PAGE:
Exercise training improves heart rate recovery in women with breast cancer

Francesco Giallauria, Luigi Maresca, Alessandra Vitelli, Maria Santucci de Magistris, Paolo Chiodini, Amalia Mattiello, Marco Gentile, Maria Mancini, Alessandra Grieco, Angelo Russo, Rosa Lucci, Giorgio Torella, Franco Berrino, Salvatore Panico, Carlo Vigorito

Research output: Contribution to journalArticlepeer-review

Abstract

Purpose: To determine whether exercise training improves autonomic function in women with breast cancer (BC). Methods: Fifty-one patients (aged between 39 and 72 years) with a history of primary invasive BC within the previous 5 years and enrolled in the Mediterranean diet-based DIANA (Diet and Androgens)-5 Trial were subdivided in two groups: a ET group (n = 25) followed a formal ET program of moderate intensity (3 session/week on a bicycle at 60–70% VO2peak for 3 months, followed by one session/week until 1-year follow-up), while a control group (n = 26) did not perform any formal ET. At baseline and after 1-year, all patients underwent cardiopulmonary exercise stress test (CPET). Heart rate recovery (HRR) was calculated as the difference between heart rate at peak exercise and heart rate at first minute of the cool-down period. Results: There were no significant differences between groups in baseline anthropometrical, BC characteristics, metabolic profile, CPET parameters and HRR. Compared to controls, at 1-year follow-up ET group showed a significant improvement in VO2peak (from 12.6 ± 3.0 to 14.5 ± 3.3 ml/kg/min, p 2peak (r = 0.58, p = 0.002). Conclusions: Moderate intensity exercise training in BC survivors is associated with improvement of autonomic function. Whether the improvement of sympatho-vagal balance may favorably modulate some of the pathophysiological mechanisms implied in cancer evolution need further investigation.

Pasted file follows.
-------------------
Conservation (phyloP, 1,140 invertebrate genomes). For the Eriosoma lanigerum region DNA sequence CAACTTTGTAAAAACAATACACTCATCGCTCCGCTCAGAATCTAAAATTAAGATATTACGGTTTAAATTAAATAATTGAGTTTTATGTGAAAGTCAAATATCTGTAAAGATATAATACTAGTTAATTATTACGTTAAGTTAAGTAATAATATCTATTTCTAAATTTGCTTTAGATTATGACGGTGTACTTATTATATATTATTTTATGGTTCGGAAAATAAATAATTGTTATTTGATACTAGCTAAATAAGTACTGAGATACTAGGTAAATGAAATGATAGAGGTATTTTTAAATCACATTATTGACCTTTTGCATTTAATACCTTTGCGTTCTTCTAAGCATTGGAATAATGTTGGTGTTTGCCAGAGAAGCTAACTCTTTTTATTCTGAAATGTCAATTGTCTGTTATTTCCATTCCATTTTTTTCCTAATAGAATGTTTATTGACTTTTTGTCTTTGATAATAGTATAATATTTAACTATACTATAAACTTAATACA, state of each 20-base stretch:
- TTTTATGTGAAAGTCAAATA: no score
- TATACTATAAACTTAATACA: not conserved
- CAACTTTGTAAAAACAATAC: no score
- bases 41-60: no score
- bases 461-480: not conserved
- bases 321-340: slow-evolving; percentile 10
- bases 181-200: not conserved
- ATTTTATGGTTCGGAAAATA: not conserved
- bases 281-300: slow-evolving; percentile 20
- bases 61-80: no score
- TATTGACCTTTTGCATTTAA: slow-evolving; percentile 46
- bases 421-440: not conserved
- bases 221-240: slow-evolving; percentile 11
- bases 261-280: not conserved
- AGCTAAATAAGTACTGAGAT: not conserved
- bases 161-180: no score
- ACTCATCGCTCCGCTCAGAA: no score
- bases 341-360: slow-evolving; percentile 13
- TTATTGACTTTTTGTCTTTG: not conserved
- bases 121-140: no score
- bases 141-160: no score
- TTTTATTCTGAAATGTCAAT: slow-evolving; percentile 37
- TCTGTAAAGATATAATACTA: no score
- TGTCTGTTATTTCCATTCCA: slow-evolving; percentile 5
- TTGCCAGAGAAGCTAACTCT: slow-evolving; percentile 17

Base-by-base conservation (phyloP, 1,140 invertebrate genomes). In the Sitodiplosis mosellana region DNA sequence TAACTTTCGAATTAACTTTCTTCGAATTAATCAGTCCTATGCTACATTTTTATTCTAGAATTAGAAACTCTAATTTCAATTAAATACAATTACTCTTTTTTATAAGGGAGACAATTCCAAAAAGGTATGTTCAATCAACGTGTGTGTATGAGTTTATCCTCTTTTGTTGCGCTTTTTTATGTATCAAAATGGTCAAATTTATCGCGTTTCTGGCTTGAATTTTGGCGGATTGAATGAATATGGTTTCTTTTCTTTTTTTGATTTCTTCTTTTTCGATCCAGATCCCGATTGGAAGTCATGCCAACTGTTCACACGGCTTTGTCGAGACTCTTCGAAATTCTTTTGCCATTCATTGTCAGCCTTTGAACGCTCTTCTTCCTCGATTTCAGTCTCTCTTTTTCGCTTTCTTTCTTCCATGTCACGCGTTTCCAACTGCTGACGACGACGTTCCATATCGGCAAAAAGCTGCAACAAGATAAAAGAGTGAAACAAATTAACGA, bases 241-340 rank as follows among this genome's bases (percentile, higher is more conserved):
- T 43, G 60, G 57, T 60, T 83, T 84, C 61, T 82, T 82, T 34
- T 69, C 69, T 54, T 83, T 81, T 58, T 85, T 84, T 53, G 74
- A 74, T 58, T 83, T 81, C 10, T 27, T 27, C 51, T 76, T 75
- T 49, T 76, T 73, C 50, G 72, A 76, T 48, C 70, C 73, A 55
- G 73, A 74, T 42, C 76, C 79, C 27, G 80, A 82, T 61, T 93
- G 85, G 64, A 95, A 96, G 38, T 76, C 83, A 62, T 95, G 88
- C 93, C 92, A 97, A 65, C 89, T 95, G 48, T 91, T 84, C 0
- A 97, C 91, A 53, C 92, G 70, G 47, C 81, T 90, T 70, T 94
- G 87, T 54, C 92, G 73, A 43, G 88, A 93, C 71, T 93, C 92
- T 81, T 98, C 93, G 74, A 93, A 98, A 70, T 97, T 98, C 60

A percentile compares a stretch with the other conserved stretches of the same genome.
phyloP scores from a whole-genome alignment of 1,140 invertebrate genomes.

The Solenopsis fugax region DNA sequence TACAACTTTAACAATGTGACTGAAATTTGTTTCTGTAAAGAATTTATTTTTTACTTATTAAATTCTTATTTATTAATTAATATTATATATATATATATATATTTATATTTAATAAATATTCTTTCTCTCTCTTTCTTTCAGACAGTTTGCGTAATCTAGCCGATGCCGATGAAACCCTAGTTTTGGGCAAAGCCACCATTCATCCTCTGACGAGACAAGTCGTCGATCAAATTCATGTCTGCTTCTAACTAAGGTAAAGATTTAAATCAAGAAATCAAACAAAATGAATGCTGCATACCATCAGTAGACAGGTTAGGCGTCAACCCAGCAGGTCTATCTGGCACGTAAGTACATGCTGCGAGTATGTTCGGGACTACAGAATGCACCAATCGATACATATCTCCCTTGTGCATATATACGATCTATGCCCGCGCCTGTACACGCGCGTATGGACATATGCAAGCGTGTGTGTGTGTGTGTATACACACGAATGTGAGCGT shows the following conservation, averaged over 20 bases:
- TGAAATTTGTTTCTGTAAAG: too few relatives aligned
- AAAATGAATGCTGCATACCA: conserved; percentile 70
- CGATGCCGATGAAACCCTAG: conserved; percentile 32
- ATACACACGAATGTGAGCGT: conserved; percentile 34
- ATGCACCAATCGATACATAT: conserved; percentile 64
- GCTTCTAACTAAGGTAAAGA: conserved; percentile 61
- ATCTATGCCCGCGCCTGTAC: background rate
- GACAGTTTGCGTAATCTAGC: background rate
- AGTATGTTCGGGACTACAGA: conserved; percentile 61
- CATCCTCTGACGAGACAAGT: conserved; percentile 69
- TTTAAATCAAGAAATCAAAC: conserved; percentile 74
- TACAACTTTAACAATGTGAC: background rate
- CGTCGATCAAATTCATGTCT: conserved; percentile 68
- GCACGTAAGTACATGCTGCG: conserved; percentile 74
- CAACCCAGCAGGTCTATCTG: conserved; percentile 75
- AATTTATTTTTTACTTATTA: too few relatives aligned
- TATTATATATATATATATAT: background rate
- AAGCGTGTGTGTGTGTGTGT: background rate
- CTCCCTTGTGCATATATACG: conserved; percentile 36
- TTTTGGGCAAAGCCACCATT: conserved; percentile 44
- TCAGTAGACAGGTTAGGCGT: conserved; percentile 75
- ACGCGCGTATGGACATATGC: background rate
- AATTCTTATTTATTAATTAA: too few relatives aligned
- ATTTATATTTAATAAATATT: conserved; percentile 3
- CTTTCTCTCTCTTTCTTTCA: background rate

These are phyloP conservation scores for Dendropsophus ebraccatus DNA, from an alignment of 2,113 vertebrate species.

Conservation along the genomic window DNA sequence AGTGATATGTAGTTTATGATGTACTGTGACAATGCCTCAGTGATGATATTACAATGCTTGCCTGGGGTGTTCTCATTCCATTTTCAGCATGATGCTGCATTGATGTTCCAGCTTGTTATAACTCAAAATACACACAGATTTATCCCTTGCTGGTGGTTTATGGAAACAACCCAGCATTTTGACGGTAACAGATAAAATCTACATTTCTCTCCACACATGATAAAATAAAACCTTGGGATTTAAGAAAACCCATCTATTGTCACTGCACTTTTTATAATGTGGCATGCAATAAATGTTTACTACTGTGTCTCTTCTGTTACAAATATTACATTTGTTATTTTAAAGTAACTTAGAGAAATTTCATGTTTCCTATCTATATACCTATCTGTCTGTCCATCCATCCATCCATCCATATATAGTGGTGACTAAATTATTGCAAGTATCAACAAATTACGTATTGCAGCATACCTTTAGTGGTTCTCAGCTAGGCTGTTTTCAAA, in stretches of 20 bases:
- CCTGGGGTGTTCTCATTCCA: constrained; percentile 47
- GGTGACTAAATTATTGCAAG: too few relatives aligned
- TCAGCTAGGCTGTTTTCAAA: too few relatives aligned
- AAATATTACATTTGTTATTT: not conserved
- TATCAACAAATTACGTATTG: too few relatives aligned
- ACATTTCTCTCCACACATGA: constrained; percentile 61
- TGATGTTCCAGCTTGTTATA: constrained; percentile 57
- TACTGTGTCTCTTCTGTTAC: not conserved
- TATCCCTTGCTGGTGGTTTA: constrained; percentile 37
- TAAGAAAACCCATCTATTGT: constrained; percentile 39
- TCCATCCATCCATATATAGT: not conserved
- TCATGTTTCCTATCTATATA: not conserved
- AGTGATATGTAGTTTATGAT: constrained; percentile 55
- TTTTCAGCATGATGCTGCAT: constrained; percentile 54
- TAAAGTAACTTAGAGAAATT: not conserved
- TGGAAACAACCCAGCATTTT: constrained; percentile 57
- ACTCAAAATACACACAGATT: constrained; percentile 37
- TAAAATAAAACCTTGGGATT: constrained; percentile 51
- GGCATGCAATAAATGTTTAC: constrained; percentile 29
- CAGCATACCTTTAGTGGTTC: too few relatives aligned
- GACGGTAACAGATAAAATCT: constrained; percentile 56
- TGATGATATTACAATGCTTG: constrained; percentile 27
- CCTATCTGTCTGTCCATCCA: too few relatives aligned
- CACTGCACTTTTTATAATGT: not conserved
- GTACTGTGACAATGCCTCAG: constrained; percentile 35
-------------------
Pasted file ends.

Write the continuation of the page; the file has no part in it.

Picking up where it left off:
Original languageEnglish
Article number388
JournalSpringerPlus
Volume4
Issue number1
DOIs
Publication statusPublished - Dec 6 2015

Keywords

  • Autonomic function
  • Breast cancer
  • Cancer
  • Cardiopulmonary exercise testing
  • Exercise training
  • Heart rate recovery

ASJC Scopus subject areas

  • General

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